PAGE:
book review: Fourth of July Creek

fourth of july creek

FOURTH OF JULY CREEK by Smith Henderson. Publisher: Ecco (May 2014). fiction. Hardcover. 480 pages. ISBN 978-0-06-228644-4.

“The mother collected unemployment but her full-time occupation was self-pity. She slippered around the house in sweatpants and smoked a lot of weed and took speed and tugged her hair over her face in a shape pleasing and temporary and dumped forth her old bosom and smiled prettily for herself and discovered nothing in the mirror to recommend her to anybody for anything.”

Fitting title for a painstakingly detailed novel about a social worker tasked to cover a rural, impoverished area in western Montana who encounters a survivalist battling everyone including the FBI. Sad, forlorn. Set in the 1980s. Provides insight into a social worker’s challenges and stressful existence.

Not surprisingly Pete Snow’s personal life is in near shambles. Pete drinks heavily as soon as his day ends. He has almost no relationship with his teen daughter and then his ex-wife moves off to Texas. Soon after, the estranged thirteen-year-old daughter runs away after a debauched party. Snow begins dating another social worker who lives in Missoula. She’s a product of the system herself, grew up in foster homes shuffled around and then decided to become someone who ideally helps others with lives as difficult as hers. Of course that’s the goal.

“Sexual deviancy came as little surprise anymore. Nymphomania, satyriasis, pedophilia, coprophilia, telephone scatologia—there wasn’t a particular paraphiliac that hadn’t crossed Pet’s path at one time or another.”

Smith Henderson writes the darkest, harshest, extreme scenarios. The central focus remains the erratic, strange Jeremiah Pearl—secluded in a wooded area. He’s stockpiled and barricaded and waits for some sign, some end of everything, the apocalypse. Pearl harbors strange ideologies and remains averse to any government intervention including when Snow tries to assist Pearl’s son. Jeremiah pushes Snow away repeatedly but Snow keeps coming back undeterred.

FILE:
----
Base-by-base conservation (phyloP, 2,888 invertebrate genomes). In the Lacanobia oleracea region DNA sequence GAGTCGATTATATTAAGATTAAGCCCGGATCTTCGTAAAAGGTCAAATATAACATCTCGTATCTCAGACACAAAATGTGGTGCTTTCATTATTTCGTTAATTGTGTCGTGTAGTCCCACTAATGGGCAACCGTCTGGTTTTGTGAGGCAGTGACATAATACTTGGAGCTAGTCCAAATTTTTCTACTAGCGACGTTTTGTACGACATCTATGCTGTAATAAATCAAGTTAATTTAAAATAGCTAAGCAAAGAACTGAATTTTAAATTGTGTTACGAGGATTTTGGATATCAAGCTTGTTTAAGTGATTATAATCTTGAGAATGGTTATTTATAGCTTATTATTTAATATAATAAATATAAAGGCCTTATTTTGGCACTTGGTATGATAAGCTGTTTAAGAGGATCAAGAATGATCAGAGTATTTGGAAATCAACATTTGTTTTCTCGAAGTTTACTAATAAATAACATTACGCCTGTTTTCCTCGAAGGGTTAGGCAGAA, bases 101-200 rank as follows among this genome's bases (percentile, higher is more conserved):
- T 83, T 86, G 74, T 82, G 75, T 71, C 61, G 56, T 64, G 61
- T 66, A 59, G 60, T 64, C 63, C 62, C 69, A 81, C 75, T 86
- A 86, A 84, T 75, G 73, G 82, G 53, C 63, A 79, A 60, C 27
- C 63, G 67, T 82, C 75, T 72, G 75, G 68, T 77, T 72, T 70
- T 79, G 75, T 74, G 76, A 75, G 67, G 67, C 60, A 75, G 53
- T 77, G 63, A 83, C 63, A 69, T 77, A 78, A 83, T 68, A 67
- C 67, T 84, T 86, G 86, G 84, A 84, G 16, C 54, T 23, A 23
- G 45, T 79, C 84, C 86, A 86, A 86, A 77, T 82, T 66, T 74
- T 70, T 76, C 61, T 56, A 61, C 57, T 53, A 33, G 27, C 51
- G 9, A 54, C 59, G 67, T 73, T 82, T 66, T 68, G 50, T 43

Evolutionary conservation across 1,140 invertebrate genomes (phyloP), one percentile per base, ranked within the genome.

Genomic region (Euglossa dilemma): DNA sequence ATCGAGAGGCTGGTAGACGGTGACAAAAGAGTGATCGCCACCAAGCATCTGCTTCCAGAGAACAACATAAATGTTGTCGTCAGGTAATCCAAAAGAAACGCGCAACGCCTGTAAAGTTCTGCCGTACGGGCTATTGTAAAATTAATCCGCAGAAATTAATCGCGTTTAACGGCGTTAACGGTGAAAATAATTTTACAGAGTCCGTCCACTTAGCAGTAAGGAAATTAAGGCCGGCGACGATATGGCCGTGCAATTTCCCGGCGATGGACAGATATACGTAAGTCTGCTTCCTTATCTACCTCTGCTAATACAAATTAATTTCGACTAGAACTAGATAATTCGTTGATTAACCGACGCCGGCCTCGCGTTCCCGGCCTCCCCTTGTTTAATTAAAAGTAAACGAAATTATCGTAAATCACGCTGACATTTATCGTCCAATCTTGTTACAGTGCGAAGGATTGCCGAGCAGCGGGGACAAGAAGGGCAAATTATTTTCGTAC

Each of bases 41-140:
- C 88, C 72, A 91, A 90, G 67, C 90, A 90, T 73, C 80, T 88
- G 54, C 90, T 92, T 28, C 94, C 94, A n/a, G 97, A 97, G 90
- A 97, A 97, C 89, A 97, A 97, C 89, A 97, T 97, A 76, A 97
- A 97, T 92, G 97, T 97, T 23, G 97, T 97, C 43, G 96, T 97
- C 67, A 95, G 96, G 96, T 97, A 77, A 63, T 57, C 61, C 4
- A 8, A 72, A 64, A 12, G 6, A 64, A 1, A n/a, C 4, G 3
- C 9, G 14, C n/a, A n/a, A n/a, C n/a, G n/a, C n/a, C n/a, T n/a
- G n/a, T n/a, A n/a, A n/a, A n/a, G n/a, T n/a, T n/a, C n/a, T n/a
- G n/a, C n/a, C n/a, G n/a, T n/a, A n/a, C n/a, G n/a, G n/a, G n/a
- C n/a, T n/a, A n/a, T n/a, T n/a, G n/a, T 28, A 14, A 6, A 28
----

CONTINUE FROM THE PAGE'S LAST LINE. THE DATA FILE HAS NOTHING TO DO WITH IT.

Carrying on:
“He drove his Corolla with the windows down, but pumped them back when mammatus clouds popcorned over the Flathead Valley and gumdrops of rain began to splash his windows. He turned onto Highway 28 and the clouds quit raining altogether and shortly thereafter broke up like a crowd after a fistfight.”

Excellent writing but I struggled through large chunks. While initially pulled in by impressive descriptions and turns of phrase, the story lagged and side-plots drew me astray. I mainly just wanted to find out what would happen with the survivalist. Would there be a Waco-style ending?

RATING: 3.5/5

–review by Amy Steele

FTC Disclosure: I received this book for review from Harper Collins.

purchase at Amazon: Fourth of July Creek: A Novel

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